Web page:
Hdl Handle:
http://hdl.handle.net/10147/575332
Title:
Obesity Working Group: final draft report, March 2003
Authors:
Department of Health (DoH)
Citation:
Department of Health. Obesity Working Group. 2003. Obesity Working Group: final draft report, March 2003. Dublin: Department of Health.
Publisher:
Department of Health (DoH)
Issue Date:
Mar-2003
URI:
http://hdl.handle.net/10147/575332
Item Type:
Report
Language:
en
Description:
A disease can be defined as "a condition of the living animal or plant body or of one of its parts that impairs normal functioning". Obesity fulfils these criteria accounting for at least 2,500 deaths per year in Ireland and costing the economy €340 million euro annually. In addition to the physical effects of obesity it is associated with a major increase in social and psychological morbidity There is an epidemic of obesity both in developed and developing countries. The increasing prevalence of obesity is due to a combination of genetic and environmental factors. The rapid increase in recent years is almost certainly fuelled mainly by environmental factors including excessive intake of high calorie foods and drinks and lack of physical exercise. In 2000, the North/South Ireland Food Consumption Survey demonstrated that 18% of the Irish population is obese, a 67% increase over the preceding 10 years, and that a further 39% of the population is overweight. Among 15- 24 year olds in Ireland it is estimated that 8% of the population are obese. A young adult who is obese has a mortality rate at least 50% higher than someone of the similar age who is not obese and increasing obesity is associated with increasing mortality. This is due to the many medical diseases associated with obesity, which include diabetes (up to 12 fold increase), heart disease (up to 5 fold increase), high blood pressure (up to 4 fold increase), elevated cholesterol, arthritis, respiratory diseases and many forms of cancer.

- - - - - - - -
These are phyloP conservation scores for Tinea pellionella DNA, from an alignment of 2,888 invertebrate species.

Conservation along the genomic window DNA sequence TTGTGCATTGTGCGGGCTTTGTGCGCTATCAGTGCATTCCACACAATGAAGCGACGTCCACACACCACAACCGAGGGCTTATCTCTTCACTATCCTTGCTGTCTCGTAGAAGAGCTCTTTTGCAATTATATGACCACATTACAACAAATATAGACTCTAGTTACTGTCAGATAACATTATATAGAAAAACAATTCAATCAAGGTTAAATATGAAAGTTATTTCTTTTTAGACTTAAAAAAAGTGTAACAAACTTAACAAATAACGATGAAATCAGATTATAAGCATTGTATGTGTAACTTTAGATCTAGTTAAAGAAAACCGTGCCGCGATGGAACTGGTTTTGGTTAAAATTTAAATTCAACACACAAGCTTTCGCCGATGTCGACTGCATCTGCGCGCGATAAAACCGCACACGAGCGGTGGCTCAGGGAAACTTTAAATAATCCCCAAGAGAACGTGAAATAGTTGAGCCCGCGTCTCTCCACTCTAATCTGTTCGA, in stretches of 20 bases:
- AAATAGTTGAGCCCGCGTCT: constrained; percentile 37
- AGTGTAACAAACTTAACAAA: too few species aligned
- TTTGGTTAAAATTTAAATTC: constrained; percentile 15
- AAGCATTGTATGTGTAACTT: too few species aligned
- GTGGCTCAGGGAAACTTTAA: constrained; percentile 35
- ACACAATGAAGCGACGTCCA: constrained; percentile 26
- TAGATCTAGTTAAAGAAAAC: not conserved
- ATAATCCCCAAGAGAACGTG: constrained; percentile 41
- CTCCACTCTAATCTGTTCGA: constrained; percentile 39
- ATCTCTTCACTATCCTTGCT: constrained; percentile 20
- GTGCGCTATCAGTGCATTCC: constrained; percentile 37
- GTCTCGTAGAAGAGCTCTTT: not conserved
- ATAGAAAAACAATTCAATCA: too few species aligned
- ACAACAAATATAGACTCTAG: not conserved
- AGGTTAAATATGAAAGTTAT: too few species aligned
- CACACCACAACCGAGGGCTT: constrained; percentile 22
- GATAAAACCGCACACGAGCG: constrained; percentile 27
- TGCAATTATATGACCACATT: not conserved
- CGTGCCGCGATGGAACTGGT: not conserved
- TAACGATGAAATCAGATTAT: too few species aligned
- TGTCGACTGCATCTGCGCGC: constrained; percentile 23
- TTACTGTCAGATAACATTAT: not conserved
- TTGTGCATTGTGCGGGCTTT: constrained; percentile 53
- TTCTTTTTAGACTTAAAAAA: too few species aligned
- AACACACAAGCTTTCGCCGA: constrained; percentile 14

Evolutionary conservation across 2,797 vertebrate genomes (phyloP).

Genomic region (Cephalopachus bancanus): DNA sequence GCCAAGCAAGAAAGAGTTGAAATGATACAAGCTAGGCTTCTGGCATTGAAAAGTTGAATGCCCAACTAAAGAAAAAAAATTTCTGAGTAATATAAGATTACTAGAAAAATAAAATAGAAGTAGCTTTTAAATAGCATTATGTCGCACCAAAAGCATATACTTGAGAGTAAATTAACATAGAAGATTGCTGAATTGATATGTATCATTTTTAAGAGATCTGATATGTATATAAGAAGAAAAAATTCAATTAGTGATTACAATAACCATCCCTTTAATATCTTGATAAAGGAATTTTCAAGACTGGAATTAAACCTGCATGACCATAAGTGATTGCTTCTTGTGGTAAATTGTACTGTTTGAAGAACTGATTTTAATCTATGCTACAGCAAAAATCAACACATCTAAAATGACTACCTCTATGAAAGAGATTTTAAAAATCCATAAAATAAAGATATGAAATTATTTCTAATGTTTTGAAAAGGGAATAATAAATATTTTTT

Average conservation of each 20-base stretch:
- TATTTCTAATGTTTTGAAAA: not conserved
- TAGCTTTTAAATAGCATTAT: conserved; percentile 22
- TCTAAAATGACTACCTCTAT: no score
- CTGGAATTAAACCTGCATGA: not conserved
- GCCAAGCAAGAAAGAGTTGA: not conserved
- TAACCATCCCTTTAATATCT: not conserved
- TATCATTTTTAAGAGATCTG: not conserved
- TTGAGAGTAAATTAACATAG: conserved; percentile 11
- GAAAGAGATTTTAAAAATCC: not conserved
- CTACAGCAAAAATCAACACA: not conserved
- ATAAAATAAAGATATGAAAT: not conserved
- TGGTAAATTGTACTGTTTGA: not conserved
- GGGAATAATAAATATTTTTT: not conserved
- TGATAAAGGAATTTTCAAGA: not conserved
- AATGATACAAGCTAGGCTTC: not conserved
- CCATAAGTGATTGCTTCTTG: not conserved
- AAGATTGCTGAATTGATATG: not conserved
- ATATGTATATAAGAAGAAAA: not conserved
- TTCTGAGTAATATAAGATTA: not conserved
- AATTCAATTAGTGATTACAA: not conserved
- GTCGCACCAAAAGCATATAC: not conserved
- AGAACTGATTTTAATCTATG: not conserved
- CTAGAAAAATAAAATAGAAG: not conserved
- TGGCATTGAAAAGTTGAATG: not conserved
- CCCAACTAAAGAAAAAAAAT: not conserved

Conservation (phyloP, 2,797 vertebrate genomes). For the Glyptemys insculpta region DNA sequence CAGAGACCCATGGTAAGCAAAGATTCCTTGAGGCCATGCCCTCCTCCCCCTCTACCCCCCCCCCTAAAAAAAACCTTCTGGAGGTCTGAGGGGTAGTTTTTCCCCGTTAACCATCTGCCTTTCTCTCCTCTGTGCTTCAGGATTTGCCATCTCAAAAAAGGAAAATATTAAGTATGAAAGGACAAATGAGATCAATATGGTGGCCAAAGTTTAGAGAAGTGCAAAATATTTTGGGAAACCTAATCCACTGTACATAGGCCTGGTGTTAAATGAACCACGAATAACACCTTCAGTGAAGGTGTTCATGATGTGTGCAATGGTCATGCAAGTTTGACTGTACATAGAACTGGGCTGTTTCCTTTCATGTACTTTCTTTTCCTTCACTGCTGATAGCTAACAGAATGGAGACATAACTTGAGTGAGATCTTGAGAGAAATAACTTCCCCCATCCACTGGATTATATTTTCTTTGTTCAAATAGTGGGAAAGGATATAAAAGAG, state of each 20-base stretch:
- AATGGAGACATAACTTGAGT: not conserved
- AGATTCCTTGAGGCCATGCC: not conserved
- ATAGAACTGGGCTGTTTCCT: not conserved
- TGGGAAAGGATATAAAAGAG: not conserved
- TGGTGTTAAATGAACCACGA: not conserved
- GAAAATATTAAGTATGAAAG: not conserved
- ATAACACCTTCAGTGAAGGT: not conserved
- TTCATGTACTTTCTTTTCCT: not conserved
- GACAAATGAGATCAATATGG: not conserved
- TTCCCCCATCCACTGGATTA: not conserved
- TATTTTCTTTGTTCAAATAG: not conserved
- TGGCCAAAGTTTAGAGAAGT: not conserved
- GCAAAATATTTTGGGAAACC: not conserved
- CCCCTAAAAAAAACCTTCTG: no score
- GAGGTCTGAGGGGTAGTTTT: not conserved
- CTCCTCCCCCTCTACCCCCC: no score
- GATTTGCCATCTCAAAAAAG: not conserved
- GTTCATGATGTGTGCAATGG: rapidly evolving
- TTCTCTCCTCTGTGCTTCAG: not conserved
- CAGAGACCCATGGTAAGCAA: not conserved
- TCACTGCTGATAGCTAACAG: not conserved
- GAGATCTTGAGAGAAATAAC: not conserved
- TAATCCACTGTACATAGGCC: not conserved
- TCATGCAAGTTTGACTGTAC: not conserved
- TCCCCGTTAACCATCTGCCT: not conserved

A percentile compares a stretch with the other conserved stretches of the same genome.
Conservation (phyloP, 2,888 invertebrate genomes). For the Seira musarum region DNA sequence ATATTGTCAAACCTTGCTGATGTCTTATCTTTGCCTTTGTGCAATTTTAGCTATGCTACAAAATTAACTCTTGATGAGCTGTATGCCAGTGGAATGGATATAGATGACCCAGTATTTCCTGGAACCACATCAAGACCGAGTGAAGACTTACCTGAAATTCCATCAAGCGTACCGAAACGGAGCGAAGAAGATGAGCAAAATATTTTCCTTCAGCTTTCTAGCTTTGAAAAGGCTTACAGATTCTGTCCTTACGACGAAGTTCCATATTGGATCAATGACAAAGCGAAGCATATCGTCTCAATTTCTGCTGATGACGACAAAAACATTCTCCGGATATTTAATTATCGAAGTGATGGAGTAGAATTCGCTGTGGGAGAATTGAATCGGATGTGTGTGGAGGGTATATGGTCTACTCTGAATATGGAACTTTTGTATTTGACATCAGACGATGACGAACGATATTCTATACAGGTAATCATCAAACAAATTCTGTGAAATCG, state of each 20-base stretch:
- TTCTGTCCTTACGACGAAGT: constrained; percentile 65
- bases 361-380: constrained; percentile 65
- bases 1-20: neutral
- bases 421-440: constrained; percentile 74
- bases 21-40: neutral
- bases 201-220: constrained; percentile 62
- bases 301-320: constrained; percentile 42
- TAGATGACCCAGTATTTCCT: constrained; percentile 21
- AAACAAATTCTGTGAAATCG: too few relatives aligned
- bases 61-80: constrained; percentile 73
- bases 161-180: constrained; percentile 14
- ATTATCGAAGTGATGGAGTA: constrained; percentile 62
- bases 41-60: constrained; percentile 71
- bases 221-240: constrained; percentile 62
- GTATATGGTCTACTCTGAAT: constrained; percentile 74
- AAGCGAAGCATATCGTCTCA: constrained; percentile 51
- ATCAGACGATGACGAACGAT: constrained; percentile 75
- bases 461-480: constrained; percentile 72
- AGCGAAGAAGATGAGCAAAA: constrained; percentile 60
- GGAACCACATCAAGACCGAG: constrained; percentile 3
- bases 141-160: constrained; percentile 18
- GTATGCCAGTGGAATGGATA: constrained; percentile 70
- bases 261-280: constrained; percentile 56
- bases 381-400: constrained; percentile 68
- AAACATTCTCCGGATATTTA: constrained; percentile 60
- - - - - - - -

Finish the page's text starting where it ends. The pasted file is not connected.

Keywords:
HEALTH SERVICES AND THEIR MANAGEMENT; CARDIOVASCULAR DISEASE; OBESITY; PHYSICAL EXERCISE

Full metadata record

DC FieldValue Language
dc.contributor.authorDepartment of Health (DoH)en_GB
dc.date.accessioned2015-08-20T10:58:24Zen
dc.date.available2015-08-20T10:58:24Zen
dc.date.issued2003-03-
dc.identifier.citationDepartment of Health. Obesity Working Group. 2003. Obesity Working Group: final draft report, March 2003. Dublin: Department of Health.en_GB
dc.identifier.urihttp://hdl.handle.net/10147/575332en
dc.descriptionA disease can be defined as "a condition of the living animal or plant body or of one of its parts that impairs normal functioning". Obesity fulfils these criteria accounting for at least 2,500 deaths per year in Ireland and costing the economy €340 million euro annually. In addition to the physical effects of obesity it is associated with a major increase in social and psychological morbidity There is an epidemic of obesity both in developed and developing countries. The increasing prevalence of obesity is due to a combination of genetic and environmental factors. The rapid increase in recent years is almost certainly fuelled mainly by environmental factors including excessive intake of high calorie foods and drinks and lack of physical exercise. In 2000, the North/South Ireland Food Consumption Survey demonstrated that 18% of the Irish population is obese, a 67% increase over the preceding 10 years, and that a further 39% of the population is overweight. Among 15- 24 year olds in Ireland it is estimated that 8% of the population are obese. A young adult who is obese has a mortality rate at least 50% higher than someone of the similar age who is not obese and increasing obesity is associated with increasing mortality. This is due to the many medical diseases associated with obesity, which include diabetes (up to 12 fold increase), heart disease (up to 5 fold increase), high blood pressure (up to 4 fold increase), elevated cholesterol, arthritis, respiratory diseases and many forms of cancer.en_GB
dc.language.isoenen
dc.publisherDepartment of Health (DoH)en_GB
dc.subjectHEALTH SERVICES AND THEIR MANAGEMENTen_GB
dc.subjectCARDIOVASCULAR DISEASEen_GB
dc.subjectOBESITYen_GB
dc.subjectPHYSICAL EXERCISEen_GB
dc.titleObesity Working Group: final draft report, March 2003en_GB
dc.typeReporten
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